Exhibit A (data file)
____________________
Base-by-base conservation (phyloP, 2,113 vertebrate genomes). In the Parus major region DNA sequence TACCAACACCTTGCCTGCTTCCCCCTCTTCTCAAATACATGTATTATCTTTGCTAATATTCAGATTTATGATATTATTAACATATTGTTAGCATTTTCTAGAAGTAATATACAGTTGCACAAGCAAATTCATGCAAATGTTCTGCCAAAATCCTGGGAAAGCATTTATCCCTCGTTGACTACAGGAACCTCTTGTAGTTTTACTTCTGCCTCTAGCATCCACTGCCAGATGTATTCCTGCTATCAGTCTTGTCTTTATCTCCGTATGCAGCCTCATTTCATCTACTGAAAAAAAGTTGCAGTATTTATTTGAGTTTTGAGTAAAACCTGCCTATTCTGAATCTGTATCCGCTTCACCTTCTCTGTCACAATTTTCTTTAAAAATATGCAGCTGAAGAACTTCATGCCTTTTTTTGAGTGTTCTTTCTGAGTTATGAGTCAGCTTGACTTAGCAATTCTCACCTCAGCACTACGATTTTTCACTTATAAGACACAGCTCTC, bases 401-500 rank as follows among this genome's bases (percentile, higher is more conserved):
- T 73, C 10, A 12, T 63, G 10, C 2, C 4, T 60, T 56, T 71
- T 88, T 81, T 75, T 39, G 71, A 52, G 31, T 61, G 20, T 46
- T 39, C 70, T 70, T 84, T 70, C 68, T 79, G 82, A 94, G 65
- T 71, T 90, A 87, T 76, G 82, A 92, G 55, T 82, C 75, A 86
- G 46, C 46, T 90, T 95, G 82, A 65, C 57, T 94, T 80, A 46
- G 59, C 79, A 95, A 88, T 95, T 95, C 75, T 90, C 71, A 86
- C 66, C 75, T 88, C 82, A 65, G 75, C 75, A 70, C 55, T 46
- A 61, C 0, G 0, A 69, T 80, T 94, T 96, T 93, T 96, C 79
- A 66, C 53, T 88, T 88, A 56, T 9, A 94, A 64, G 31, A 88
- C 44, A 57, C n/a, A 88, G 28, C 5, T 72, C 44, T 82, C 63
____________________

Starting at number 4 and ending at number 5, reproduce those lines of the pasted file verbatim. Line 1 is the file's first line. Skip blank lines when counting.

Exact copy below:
- T 39, C 70, T 70, T 84, T 70, C 68, T 79, G 82, A 94, G 65
- T 71, T 90, A 87, T 76, G 82, A 92, G 55, T 82, C 75, A 86